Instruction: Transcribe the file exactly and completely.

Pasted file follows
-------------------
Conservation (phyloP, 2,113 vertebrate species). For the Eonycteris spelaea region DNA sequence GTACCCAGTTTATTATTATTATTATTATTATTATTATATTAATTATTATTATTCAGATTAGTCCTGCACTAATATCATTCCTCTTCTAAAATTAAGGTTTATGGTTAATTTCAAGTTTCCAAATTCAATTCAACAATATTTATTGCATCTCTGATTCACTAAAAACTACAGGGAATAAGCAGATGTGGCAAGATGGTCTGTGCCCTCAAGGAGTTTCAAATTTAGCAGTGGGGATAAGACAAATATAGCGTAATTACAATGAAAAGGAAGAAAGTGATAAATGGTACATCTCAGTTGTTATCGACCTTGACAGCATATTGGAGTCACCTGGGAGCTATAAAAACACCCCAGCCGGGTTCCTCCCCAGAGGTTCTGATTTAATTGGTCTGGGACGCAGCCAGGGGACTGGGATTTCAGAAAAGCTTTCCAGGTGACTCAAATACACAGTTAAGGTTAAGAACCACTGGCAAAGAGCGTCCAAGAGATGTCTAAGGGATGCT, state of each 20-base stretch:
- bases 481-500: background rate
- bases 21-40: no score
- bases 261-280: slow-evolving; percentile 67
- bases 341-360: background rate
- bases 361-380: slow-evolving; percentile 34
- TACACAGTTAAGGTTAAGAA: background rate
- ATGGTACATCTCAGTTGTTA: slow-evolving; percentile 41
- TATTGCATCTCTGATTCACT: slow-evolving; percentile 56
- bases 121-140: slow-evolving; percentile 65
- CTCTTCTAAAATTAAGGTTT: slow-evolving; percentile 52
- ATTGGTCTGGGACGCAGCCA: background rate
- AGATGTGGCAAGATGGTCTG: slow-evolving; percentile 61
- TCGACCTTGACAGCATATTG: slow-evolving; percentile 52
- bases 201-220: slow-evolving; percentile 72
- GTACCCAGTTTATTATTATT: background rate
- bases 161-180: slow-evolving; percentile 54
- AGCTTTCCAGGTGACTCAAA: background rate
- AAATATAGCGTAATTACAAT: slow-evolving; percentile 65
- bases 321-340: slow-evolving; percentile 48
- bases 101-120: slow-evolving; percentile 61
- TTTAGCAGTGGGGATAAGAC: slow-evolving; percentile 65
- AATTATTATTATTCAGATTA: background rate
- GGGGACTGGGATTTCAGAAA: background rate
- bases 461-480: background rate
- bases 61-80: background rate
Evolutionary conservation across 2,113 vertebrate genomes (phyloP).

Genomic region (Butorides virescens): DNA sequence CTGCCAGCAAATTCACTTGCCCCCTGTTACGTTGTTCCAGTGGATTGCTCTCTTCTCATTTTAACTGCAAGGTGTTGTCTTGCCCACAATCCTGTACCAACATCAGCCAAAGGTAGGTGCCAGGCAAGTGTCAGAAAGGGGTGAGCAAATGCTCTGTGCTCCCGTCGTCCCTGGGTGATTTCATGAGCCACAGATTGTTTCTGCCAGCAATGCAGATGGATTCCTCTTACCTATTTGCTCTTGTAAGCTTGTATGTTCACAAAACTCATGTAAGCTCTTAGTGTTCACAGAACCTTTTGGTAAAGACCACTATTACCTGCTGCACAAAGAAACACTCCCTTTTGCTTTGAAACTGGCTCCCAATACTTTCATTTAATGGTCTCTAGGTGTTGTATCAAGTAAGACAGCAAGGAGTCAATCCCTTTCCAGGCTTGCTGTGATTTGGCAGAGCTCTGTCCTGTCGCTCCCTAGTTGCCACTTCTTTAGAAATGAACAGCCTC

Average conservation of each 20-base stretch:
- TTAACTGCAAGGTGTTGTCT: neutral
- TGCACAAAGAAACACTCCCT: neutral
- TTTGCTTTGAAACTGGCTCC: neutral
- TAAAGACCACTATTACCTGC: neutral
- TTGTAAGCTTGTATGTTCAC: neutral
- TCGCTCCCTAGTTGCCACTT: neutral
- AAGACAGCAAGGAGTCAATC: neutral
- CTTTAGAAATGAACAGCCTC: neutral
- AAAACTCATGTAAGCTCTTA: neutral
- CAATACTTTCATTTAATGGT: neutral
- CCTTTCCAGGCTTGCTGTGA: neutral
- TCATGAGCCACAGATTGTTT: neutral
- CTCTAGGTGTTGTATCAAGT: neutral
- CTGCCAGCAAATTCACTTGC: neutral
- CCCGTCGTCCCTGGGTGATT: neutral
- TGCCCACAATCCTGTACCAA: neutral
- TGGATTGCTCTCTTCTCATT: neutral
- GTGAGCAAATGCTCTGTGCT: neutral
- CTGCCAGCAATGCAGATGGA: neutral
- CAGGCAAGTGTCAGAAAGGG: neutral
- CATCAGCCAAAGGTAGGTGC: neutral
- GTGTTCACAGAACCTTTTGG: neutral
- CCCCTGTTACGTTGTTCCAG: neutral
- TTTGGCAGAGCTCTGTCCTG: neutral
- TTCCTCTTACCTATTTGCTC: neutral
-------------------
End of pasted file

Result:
Conservation (phyloP, 2,113 vertebrate species). For the Eonycteris spelaea region DNA sequence GTACCCAGTTTATTATTATTATTATTATTATTATTATATTAATTATTATTATTCAGATTAGTCCTGCACTAATATCATTCCTCTTCTAAAATTAAGGTTTATGGTTAATTTCAAGTTTCCAAATTCAATTCAACAATATTTATTGCATCTCTGATTCACTAAAAACTACAGGGAATAAGCAGATGTGGCAAGATGGTCTGTGCCCTCAAGGAGTTTCAAATTTAGCAGTGGGGATAAGACAAATATAGCGTAATTACAATGAAAAGGAAGAAAGTGATAAATGGTACATCTCAGTTGTTATCGACCTTGACAGCATATTGGAGTCACCTGGGAGCTATAAAAACACCCCAGCCGGGTTCCTCCCCAGAGGTTCTGATTTAATTGGTCTGGGACGCAGCCAGGGGACTGGGATTTCAGAAAAGCTTTCCAGGTGACTCAAATACACAGTTAAGGTTAAGAACCACTGGCAAAGAGCGTCCAAGAGATGTCTAAGGGATGCT, state of each 20-base stretch:
- bases 481-500: background rate
- bases 21-40: no score
- bases 261-280: slow-evolving; percentile 67
- bases 341-360: background rate
- bases 361-380: slow-evolving; percentile 34
- TACACAGTTAAGGTTAAGAA: background rate
- ATGGTACATCTCAGTTGTTA: slow-evolving; percentile 41
- TATTGCATCTCTGATTCACT: slow-evolving; percentile 56
- bases 121-140: slow-evolving; percentile 65
- CTCTTCTAAAATTAAGGTTT: slow-evolving; percentile 52
- ATTGGTCTGGGACGCAGCCA: background rate
- AGATGTGGCAAGATGGTCTG: slow-evolving; percentile 61
- TCGACCTTGACAGCATATTG: slow-evolving; percentile 52
- bases 201-220: slow-evolving; percentile 72
- GTACCCAGTTTATTATTATT: background rate
- bases 161-180: slow-evolving; percentile 54
- AGCTTTCCAGGTGACTCAAA: background rate
- AAATATAGCGTAATTACAAT: slow-evolving; percentile 65
- bases 321-340: slow-evolving; percentile 48
- bases 101-120: slow-evolving; percentile 61
- TTTAGCAGTGGGGATAAGAC: slow-evolving; percentile 65
- AATTATTATTATTCAGATTA: background rate
- GGGGACTGGGATTTCAGAAA: background rate
- bases 461-480: background rate
- bases 61-80: background rate
Evolutionary conservation across 2,113 vertebrate genomes (phyloP).

Genomic region (Butorides virescens): DNA sequence CTGCCAGCAAATTCACTTGCCCCCTGTTACGTTGTTCCAGTGGATTGCTCTCTTCTCATTTTAACTGCAAGGTGTTGTCTTGCCCACAATCCTGTACCAACATCAGCCAAAGGTAGGTGCCAGGCAAGTGTCAGAAAGGGGTGAGCAAATGCTCTGTGCTCCCGTCGTCCCTGGGTGATTTCATGAGCCACAGATTGTTTCTGCCAGCAATGCAGATGGATTCCTCTTACCTATTTGCTCTTGTAAGCTTGTATGTTCACAAAACTCATGTAAGCTCTTAGTGTTCACAGAACCTTTTGGTAAAGACCACTATTACCTGCTGCACAAAGAAACACTCCCTTTTGCTTTGAAACTGGCTCCCAATACTTTCATTTAATGGTCTCTAGGTGTTGTATCAAGTAAGACAGCAAGGAGTCAATCCCTTTCCAGGCTTGCTGTGATTTGGCAGAGCTCTGTCCTGTCGCTCCCTAGTTGCCACTTCTTTAGAAATGAACAGCCTC

Average conservation of each 20-base stretch:
- TTAACTGCAAGGTGTTGTCT: neutral
- TGCACAAAGAAACACTCCCT: neutral
- TTTGCTTTGAAACTGGCTCC: neutral
- TAAAGACCACTATTACCTGC: neutral
- TTGTAAGCTTGTATGTTCAC: neutral
- TCGCTCCCTAGTTGCCACTT: neutral
- AAGACAGCAAGGAGTCAATC: neutral
- CTTTAGAAATGAACAGCCTC: neutral
- AAAACTCATGTAAGCTCTTA: neutral
- CAATACTTTCATTTAATGGT: neutral
- CCTTTCCAGGCTTGCTGTGA: neutral
- TCATGAGCCACAGATTGTTT: neutral
- CTCTAGGTGTTGTATCAAGT: neutral
- CTGCCAGCAAATTCACTTGC: neutral
- CCCGTCGTCCCTGGGTGATT: neutral
- TGCCCACAATCCTGTACCAA: neutral
- TGGATTGCTCTCTTCTCATT: neutral
- GTGAGCAAATGCTCTGTGCT: neutral
- CTGCCAGCAATGCAGATGGA: neutral
- CAGGCAAGTGTCAGAAAGGG: neutral
- CATCAGCCAAAGGTAGGTGC: neutral
- GTGTTCACAGAACCTTTTGG: neutral
- CCCCTGTTACGTTGTTCCAG: neutral
- TTTGGCAGAGCTCTGTCCTG: neutral
- TTCCTCTTACCTATTTGCTC: neutral